Hello / Hello (informal)

Cześć!

Sent: Chesht

Good day (organized)

See dobry.

Pronounced: Djin dobri

I’ll see you! Goodbye! (informal)

Perform zaczenia.

Spoken: Doh they scolded

Go formal

Is widzenia.

pronounced: Doh widzenya

I will not leave you wanting more. Below, a free Polish tutorial from PolishPod101.com (an online Polish tutorial with Audio and Video Tutorials – click here to check it out.) Press the play button.

Audio Player

00:00

00:00

Use the Up / Down arrow keys to turn up or down.

6. How to Read and Write: Polish Vocabulary (PDF Study)

Want to learn to write the Polish Alphabet?

Below is a FREE PDF Tutorial – to print. Basically, it is a reference to the characters and their sounds. Do you really need to practice writing them? Yes, why not… but the letters are very similar to English. So, you have already managed about 80% of it already.

learn to polish7. Polish resources

Now that you know how to study effectively, you can find REAL learning materials.

But … there are no great places to read online …

So, what do I suggest?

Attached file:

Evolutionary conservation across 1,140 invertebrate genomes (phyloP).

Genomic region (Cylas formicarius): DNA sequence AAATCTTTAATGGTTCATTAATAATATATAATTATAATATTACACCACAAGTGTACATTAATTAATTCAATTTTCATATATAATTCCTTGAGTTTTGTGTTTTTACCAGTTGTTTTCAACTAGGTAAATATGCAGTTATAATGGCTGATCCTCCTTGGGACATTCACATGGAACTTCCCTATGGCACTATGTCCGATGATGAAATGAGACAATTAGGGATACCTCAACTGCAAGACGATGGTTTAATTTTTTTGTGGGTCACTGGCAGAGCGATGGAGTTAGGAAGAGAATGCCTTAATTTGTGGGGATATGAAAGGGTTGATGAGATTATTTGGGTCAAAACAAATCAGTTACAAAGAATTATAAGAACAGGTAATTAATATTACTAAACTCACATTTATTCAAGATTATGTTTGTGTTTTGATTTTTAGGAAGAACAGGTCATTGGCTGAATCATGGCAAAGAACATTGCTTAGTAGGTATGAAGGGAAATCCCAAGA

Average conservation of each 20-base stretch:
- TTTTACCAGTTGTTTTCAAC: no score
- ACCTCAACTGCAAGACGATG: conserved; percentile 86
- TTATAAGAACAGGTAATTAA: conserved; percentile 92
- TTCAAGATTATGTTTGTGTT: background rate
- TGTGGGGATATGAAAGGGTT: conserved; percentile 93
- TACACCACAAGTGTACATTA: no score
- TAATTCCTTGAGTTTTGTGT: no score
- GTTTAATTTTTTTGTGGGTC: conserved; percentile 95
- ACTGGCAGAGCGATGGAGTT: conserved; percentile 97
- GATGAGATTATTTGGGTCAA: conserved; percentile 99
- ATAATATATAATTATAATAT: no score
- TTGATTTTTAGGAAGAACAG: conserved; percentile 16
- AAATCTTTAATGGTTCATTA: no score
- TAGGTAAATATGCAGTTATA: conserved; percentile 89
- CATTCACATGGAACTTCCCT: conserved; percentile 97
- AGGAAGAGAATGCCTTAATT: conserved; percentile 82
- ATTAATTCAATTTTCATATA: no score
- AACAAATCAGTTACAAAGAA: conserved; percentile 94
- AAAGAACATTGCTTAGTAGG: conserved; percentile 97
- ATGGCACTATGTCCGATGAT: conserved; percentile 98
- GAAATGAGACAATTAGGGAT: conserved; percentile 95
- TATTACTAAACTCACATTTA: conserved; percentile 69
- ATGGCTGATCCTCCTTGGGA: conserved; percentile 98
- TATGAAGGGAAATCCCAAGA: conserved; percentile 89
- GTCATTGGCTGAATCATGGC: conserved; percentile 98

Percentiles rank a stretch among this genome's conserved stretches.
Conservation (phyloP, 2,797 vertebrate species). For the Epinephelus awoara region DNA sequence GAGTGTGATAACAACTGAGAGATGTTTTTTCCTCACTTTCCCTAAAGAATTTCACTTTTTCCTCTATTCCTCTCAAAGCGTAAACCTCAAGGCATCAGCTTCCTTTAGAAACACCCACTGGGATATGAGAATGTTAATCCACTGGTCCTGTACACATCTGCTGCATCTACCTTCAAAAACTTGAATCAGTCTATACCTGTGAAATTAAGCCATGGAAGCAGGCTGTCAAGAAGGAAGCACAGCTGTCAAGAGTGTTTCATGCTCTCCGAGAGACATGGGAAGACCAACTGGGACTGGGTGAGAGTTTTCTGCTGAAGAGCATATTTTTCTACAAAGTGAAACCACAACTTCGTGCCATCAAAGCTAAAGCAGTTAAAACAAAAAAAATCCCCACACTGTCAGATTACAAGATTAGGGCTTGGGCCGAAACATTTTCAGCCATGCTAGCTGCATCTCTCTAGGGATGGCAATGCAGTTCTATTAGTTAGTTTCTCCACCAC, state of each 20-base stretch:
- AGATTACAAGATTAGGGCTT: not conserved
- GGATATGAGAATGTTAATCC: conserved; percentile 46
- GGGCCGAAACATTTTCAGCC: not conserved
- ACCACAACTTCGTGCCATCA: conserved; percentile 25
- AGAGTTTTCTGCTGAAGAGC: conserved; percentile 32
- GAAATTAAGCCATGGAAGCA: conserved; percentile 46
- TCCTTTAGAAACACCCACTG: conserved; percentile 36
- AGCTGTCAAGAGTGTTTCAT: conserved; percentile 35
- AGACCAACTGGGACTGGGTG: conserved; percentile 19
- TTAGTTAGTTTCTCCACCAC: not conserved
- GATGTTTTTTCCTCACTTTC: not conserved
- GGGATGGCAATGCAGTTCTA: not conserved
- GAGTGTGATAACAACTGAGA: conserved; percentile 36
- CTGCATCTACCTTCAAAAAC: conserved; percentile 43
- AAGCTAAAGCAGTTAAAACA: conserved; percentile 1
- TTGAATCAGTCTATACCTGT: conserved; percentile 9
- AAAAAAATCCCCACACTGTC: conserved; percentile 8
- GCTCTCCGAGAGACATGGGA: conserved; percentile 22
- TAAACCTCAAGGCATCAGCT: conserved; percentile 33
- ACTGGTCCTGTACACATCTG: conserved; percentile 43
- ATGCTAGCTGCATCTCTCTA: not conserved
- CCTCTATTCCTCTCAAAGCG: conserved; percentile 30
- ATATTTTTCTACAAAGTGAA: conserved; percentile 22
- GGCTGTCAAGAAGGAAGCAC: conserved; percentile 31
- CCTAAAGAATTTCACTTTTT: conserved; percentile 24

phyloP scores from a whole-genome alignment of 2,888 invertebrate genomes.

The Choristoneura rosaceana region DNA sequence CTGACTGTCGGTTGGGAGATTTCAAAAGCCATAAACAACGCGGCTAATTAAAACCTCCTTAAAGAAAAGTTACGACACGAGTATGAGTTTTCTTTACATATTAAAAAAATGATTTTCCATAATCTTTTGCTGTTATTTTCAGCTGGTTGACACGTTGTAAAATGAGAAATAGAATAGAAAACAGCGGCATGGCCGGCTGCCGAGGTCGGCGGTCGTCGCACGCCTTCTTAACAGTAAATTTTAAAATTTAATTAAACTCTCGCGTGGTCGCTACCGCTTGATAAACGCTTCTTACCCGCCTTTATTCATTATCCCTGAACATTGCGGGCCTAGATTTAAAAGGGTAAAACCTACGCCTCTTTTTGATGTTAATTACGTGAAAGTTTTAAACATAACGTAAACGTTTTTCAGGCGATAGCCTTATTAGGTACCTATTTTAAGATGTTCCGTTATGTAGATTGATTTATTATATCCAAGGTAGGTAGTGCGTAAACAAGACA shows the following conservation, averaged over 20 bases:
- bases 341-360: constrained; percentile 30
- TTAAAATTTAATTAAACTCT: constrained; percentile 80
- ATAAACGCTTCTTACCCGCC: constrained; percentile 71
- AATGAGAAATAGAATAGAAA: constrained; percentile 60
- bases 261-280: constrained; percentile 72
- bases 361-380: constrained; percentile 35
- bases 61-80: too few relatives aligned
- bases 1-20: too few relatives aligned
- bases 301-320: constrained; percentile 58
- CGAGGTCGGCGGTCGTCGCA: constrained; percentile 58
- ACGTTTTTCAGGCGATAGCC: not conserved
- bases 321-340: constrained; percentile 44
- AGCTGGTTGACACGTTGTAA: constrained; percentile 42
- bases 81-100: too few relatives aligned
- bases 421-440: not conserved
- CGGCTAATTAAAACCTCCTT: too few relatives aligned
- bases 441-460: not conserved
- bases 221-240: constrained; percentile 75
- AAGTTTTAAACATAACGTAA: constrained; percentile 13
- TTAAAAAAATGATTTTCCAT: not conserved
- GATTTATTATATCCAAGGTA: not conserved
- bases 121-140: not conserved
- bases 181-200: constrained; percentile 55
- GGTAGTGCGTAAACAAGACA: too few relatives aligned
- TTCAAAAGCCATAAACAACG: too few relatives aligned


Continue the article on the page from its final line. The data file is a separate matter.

A) Textbooks. Go to Amazon.com (click here) for Polish books – take a look at yourself and see what the best rates and prices are. Textbooks are a safe way to read… (even if they are a little boring).

read polishing booksB) PolishPod101. 100s Audio and Video Tutorials for Polish Teachers.

It is an online Polish learning website and course. Good for Beginners and allows you to learn at your own pace. They have a wide range of audio and video lessons from beginner to advanced level. You get new lessons every week to keep them growing.

So, if you do not know Polish, it is a good first step.

Polish Language Sounds

After all, language is merely sounds, but creating the required sounds that make up a language can take a lot of practice, and Slavic languages like Polish language are particularly difficult for English speakers.